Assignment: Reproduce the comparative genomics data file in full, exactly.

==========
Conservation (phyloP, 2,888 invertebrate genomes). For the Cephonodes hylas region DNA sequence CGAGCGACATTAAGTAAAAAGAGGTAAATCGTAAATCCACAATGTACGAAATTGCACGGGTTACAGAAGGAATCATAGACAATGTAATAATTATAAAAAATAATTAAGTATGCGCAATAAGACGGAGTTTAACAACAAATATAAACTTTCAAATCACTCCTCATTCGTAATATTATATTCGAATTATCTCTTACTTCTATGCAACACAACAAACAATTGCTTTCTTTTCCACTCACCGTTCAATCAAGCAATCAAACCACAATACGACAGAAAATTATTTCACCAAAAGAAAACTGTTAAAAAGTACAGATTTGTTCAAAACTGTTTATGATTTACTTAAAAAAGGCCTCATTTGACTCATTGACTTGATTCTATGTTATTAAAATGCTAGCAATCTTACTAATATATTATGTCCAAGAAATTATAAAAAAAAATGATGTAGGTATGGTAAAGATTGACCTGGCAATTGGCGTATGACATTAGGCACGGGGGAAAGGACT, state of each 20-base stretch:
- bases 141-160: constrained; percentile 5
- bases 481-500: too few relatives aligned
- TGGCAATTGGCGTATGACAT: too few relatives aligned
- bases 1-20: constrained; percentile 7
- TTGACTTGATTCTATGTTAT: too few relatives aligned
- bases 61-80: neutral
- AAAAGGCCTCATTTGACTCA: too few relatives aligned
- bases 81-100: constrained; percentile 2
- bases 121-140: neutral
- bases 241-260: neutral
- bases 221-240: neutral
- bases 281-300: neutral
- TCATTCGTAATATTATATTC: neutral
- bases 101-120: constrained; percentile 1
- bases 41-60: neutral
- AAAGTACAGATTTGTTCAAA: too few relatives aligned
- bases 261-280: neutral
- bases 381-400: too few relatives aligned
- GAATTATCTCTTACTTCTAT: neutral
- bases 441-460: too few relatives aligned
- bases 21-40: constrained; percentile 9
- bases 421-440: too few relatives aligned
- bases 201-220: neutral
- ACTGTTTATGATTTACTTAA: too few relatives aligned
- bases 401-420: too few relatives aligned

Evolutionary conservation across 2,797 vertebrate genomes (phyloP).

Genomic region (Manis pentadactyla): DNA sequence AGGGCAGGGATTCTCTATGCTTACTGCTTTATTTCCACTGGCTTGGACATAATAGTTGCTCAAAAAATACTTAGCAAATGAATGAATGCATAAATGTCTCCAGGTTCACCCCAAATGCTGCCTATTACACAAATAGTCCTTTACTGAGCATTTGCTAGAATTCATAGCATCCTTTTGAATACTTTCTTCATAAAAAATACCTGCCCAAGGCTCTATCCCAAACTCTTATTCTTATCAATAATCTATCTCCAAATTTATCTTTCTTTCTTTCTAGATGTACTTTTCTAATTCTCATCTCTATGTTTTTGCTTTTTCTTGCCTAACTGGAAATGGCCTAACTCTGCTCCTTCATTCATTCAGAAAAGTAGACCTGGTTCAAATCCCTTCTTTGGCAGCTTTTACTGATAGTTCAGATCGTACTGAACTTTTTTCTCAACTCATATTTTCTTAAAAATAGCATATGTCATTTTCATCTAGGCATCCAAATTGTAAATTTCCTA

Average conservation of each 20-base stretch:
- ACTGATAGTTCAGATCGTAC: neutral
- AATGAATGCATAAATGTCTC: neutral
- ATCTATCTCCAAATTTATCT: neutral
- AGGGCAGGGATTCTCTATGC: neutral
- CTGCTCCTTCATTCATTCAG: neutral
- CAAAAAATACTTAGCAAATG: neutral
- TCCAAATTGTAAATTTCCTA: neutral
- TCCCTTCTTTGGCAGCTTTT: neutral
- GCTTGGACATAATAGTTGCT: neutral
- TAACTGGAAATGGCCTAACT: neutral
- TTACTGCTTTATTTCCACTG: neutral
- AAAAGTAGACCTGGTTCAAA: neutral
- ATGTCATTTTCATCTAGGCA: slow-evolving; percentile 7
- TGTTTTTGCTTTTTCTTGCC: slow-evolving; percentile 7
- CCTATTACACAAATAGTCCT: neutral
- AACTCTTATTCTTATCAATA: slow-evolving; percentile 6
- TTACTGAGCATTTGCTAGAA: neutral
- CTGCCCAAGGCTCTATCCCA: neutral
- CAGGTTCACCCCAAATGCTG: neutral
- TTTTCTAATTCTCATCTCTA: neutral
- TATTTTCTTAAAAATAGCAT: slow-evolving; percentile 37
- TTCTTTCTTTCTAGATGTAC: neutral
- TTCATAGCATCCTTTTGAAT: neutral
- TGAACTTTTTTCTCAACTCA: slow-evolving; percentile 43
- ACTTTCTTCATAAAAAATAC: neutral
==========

Conservation (phyloP, 2,888 invertebrate genomes). For the Cephonodes hylas region DNA sequence CGAGCGACATTAAGTAAAAAGAGGTAAATCGTAAATCCACAATGTACGAAATTGCACGGGTTACAGAAGGAATCATAGACAATGTAATAATTATAAAAAATAATTAAGTATGCGCAATAAGACGGAGTTTAACAACAAATATAAACTTTCAAATCACTCCTCATTCGTAATATTATATTCGAATTATCTCTTACTTCTATGCAACACAACAAACAATTGCTTTCTTTTCCACTCACCGTTCAATCAAGCAATCAAACCACAATACGACAGAAAATTATTTCACCAAAAGAAAACTGTTAAAAAGTACAGATTTGTTCAAAACTGTTTATGATTTACTTAAAAAAGGCCTCATTTGACTCATTGACTTGATTCTATGTTATTAAAATGCTAGCAATCTTACTAATATATTATGTCCAAGAAATTATAAAAAAAAATGATGTAGGTATGGTAAAGATTGACCTGGCAATTGGCGTATGACATTAGGCACGGGGGAAAGGACT, state of each 20-base stretch:
- bases 141-160: constrained; percentile 5
- bases 481-500: too few relatives aligned
- TGGCAATTGGCGTATGACAT: too few relatives aligned
- bases 1-20: constrained; percentile 7
- TTGACTTGATTCTATGTTAT: too few relatives aligned
- bases 61-80: neutral
- AAAAGGCCTCATTTGACTCA: too few relatives aligned
- bases 81-100: constrained; percentile 2
- bases 121-140: neutral
- bases 241-260: neutral
- bases 221-240: neutral
- bases 281-300: neutral
- TCATTCGTAATATTATATTC: neutral
- bases 101-120: constrained; percentile 1
- bases 41-60: neutral
- AAAGTACAGATTTGTTCAAA: too few relatives aligned
- bases 261-280: neutral
- bases 381-400: too few relatives aligned
- GAATTATCTCTTACTTCTAT: neutral
- bases 441-460: too few relatives aligned
- bases 21-40: constrained; percentile 9
- bases 421-440: too few relatives aligned
- bases 201-220: neutral
- ACTGTTTATGATTTACTTAA: too few relatives aligned
- bases 401-420: too few relatives aligned

Evolutionary conservation across 2,797 vertebrate genomes (phyloP).

Genomic region (Manis pentadactyla): DNA sequence AGGGCAGGGATTCTCTATGCTTACTGCTTTATTTCCACTGGCTTGGACATAATAGTTGCTCAAAAAATACTTAGCAAATGAATGAATGCATAAATGTCTCCAGGTTCACCCCAAATGCTGCCTATTACACAAATAGTCCTTTACTGAGCATTTGCTAGAATTCATAGCATCCTTTTGAATACTTTCTTCATAAAAAATACCTGCCCAAGGCTCTATCCCAAACTCTTATTCTTATCAATAATCTATCTCCAAATTTATCTTTCTTTCTTTCTAGATGTACTTTTCTAATTCTCATCTCTATGTTTTTGCTTTTTCTTGCCTAACTGGAAATGGCCTAACTCTGCTCCTTCATTCATTCAGAAAAGTAGACCTGGTTCAAATCCCTTCTTTGGCAGCTTTTACTGATAGTTCAGATCGTACTGAACTTTTTTCTCAACTCATATTTTCTTAAAAATAGCATATGTCATTTTCATCTAGGCATCCAAATTGTAAATTTCCTA

Average conservation of each 20-base stretch:
- ACTGATAGTTCAGATCGTAC: neutral
- AATGAATGCATAAATGTCTC: neutral
- ATCTATCTCCAAATTTATCT: neutral
- AGGGCAGGGATTCTCTATGC: neutral
- CTGCTCCTTCATTCATTCAG: neutral
- CAAAAAATACTTAGCAAATG: neutral
- TCCAAATTGTAAATTTCCTA: neutral
- TCCCTTCTTTGGCAGCTTTT: neutral
- GCTTGGACATAATAGTTGCT: neutral
- TAACTGGAAATGGCCTAACT: neutral
- TTACTGCTTTATTTCCACTG: neutral
- AAAAGTAGACCTGGTTCAAA: neutral
- ATGTCATTTTCATCTAGGCA: slow-evolving; percentile 7
- TGTTTTTGCTTTTTCTTGCC: slow-evolving; percentile 7
- CCTATTACACAAATAGTCCT: neutral
- AACTCTTATTCTTATCAATA: slow-evolving; percentile 6
- TTACTGAGCATTTGCTAGAA: neutral
- CTGCCCAAGGCTCTATCCCA: neutral
- CAGGTTCACCCCAAATGCTG: neutral
- TTTTCTAATTCTCATCTCTA: neutral
- TATTTTCTTAAAAATAGCAT: slow-evolving; percentile 37
- TTCTTTCTTTCTAGATGTAC: neutral
- TTCATAGCATCCTTTTGAAT: neutral
- TGAACTTTTTTCTCAACTCA: slow-evolving; percentile 43
- ACTTTCTTCATAAAAAATAC: neutral